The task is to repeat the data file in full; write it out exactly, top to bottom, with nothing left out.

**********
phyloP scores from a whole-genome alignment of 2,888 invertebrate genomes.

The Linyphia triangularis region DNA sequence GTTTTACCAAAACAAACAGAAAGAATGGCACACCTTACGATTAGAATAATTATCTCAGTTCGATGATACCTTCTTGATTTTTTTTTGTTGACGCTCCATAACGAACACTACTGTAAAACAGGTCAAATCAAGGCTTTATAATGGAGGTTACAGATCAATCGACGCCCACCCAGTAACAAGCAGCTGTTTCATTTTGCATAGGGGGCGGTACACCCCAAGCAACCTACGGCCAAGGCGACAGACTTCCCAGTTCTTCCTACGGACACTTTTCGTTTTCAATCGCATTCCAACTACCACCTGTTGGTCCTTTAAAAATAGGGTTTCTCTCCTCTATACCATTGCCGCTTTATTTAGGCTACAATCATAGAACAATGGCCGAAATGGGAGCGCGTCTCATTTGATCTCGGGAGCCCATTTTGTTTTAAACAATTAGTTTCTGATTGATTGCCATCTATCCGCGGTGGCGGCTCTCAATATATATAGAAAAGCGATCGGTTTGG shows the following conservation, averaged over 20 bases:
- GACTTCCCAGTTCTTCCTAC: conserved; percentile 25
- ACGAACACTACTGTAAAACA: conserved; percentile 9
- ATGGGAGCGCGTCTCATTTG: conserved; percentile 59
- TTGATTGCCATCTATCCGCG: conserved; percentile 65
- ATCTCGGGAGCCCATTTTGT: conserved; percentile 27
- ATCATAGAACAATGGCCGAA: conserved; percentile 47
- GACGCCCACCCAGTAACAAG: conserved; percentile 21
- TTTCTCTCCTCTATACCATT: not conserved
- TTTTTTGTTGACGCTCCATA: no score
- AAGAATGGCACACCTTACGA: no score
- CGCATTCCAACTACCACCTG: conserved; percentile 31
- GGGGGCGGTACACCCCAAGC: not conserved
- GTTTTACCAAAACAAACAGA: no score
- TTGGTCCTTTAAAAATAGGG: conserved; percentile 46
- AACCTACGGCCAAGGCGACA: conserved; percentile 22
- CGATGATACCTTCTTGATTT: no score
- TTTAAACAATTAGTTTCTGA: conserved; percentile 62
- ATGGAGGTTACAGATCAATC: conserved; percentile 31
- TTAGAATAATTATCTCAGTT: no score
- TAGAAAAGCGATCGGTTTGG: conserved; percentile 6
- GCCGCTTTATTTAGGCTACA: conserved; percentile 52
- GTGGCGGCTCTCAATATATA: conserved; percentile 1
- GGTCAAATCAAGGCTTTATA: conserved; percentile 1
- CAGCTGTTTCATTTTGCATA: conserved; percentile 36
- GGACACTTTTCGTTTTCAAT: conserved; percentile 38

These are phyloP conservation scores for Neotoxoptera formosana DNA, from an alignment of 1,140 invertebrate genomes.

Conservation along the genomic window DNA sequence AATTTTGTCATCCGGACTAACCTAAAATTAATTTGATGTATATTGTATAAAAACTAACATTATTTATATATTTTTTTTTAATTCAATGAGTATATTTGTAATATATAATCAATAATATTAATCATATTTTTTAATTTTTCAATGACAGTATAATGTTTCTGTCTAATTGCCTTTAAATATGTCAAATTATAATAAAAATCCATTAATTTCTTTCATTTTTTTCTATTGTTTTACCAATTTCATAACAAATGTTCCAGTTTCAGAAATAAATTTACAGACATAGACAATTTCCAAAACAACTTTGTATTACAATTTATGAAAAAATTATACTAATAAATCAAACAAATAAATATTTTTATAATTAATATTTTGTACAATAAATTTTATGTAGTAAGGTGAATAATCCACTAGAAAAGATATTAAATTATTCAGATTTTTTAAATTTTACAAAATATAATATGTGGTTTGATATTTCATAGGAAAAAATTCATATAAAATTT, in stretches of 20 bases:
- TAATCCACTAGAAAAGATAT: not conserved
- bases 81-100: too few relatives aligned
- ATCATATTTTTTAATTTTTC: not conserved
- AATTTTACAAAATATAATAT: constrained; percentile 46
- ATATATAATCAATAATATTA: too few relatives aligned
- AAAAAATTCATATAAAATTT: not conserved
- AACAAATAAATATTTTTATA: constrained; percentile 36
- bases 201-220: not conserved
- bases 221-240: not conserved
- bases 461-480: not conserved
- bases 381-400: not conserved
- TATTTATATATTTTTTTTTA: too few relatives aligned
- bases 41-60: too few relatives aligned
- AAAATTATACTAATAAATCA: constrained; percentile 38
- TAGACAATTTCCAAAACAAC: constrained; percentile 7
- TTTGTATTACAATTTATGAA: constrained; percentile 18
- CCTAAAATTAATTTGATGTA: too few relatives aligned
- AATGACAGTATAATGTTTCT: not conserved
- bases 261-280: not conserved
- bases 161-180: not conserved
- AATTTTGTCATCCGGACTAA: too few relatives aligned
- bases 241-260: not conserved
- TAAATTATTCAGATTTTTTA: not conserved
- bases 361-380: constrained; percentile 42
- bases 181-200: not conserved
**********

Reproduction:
phyloP scores from a whole-genome alignment of 2,888 invertebrate genomes.

The Linyphia triangularis region DNA sequence GTTTTACCAAAACAAACAGAAAGAATGGCACACCTTACGATTAGAATAATTATCTCAGTTCGATGATACCTTCTTGATTTTTTTTTGTTGACGCTCCATAACGAACACTACTGTAAAACAGGTCAAATCAAGGCTTTATAATGGAGGTTACAGATCAATCGACGCCCACCCAGTAACAAGCAGCTGTTTCATTTTGCATAGGGGGCGGTACACCCCAAGCAACCTACGGCCAAGGCGACAGACTTCCCAGTTCTTCCTACGGACACTTTTCGTTTTCAATCGCATTCCAACTACCACCTGTTGGTCCTTTAAAAATAGGGTTTCTCTCCTCTATACCATTGCCGCTTTATTTAGGCTACAATCATAGAACAATGGCCGAAATGGGAGCGCGTCTCATTTGATCTCGGGAGCCCATTTTGTTTTAAACAATTAGTTTCTGATTGATTGCCATCTATCCGCGGTGGCGGCTCTCAATATATATAGAAAAGCGATCGGTTTGG shows the following conservation, averaged over 20 bases:
- GACTTCCCAGTTCTTCCTAC: conserved; percentile 25
- ACGAACACTACTGTAAAACA: conserved; percentile 9
- ATGGGAGCGCGTCTCATTTG: conserved; percentile 59
- TTGATTGCCATCTATCCGCG: conserved; percentile 65
- ATCTCGGGAGCCCATTTTGT: conserved; percentile 27
- ATCATAGAACAATGGCCGAA: conserved; percentile 47
- GACGCCCACCCAGTAACAAG: conserved; percentile 21
- TTTCTCTCCTCTATACCATT: not conserved
- TTTTTTGTTGACGCTCCATA: no score
- AAGAATGGCACACCTTACGA: no score
- CGCATTCCAACTACCACCTG: conserved; percentile 31
- GGGGGCGGTACACCCCAAGC: not conserved
- GTTTTACCAAAACAAACAGA: no score
- TTGGTCCTTTAAAAATAGGG: conserved; percentile 46
- AACCTACGGCCAAGGCGACA: conserved; percentile 22
- CGATGATACCTTCTTGATTT: no score
- TTTAAACAATTAGTTTCTGA: conserved; percentile 62
- ATGGAGGTTACAGATCAATC: conserved; percentile 31
- TTAGAATAATTATCTCAGTT: no score
- TAGAAAAGCGATCGGTTTGG: conserved; percentile 6
- GCCGCTTTATTTAGGCTACA: conserved; percentile 52
- GTGGCGGCTCTCAATATATA: conserved; percentile 1
- GGTCAAATCAAGGCTTTATA: conserved; percentile 1
- CAGCTGTTTCATTTTGCATA: conserved; percentile 36
- GGACACTTTTCGTTTTCAAT: conserved; percentile 38

These are phyloP conservation scores for Neotoxoptera formosana DNA, from an alignment of 1,140 invertebrate genomes.

Conservation along the genomic window DNA sequence AATTTTGTCATCCGGACTAACCTAAAATTAATTTGATGTATATTGTATAAAAACTAACATTATTTATATATTTTTTTTTAATTCAATGAGTATATTTGTAATATATAATCAATAATATTAATCATATTTTTTAATTTTTCAATGACAGTATAATGTTTCTGTCTAATTGCCTTTAAATATGTCAAATTATAATAAAAATCCATTAATTTCTTTCATTTTTTTCTATTGTTTTACCAATTTCATAACAAATGTTCCAGTTTCAGAAATAAATTTACAGACATAGACAATTTCCAAAACAACTTTGTATTACAATTTATGAAAAAATTATACTAATAAATCAAACAAATAAATATTTTTATAATTAATATTTTGTACAATAAATTTTATGTAGTAAGGTGAATAATCCACTAGAAAAGATATTAAATTATTCAGATTTTTTAAATTTTACAAAATATAATATGTGGTTTGATATTTCATAGGAAAAAATTCATATAAAATTT, in stretches of 20 bases:
- TAATCCACTAGAAAAGATAT: not conserved
- bases 81-100: too few relatives aligned
- ATCATATTTTTTAATTTTTC: not conserved
- AATTTTACAAAATATAATAT: constrained; percentile 46
- ATATATAATCAATAATATTA: too few relatives aligned
- AAAAAATTCATATAAAATTT: not conserved
- AACAAATAAATATTTTTATA: constrained; percentile 36
- bases 201-220: not conserved
- bases 221-240: not conserved
- bases 461-480: not conserved
- bases 381-400: not conserved
- TATTTATATATTTTTTTTTA: too few relatives aligned
- bases 41-60: too few relatives aligned
- AAAATTATACTAATAAATCA: constrained; percentile 38
- TAGACAATTTCCAAAACAAC: constrained; percentile 7
- TTTGTATTACAATTTATGAA: constrained; percentile 18
- CCTAAAATTAATTTGATGTA: too few relatives aligned
- AATGACAGTATAATGTTTCT: not conserved
- bases 261-280: not conserved
- bases 161-180: not conserved
- AATTTTGTCATCCGGACTAA: too few relatives aligned
- bases 241-260: not conserved
- TAAATTATTCAGATTTTTTA: not conserved
- bases 361-380: constrained; percentile 42
- bases 181-200: not conserved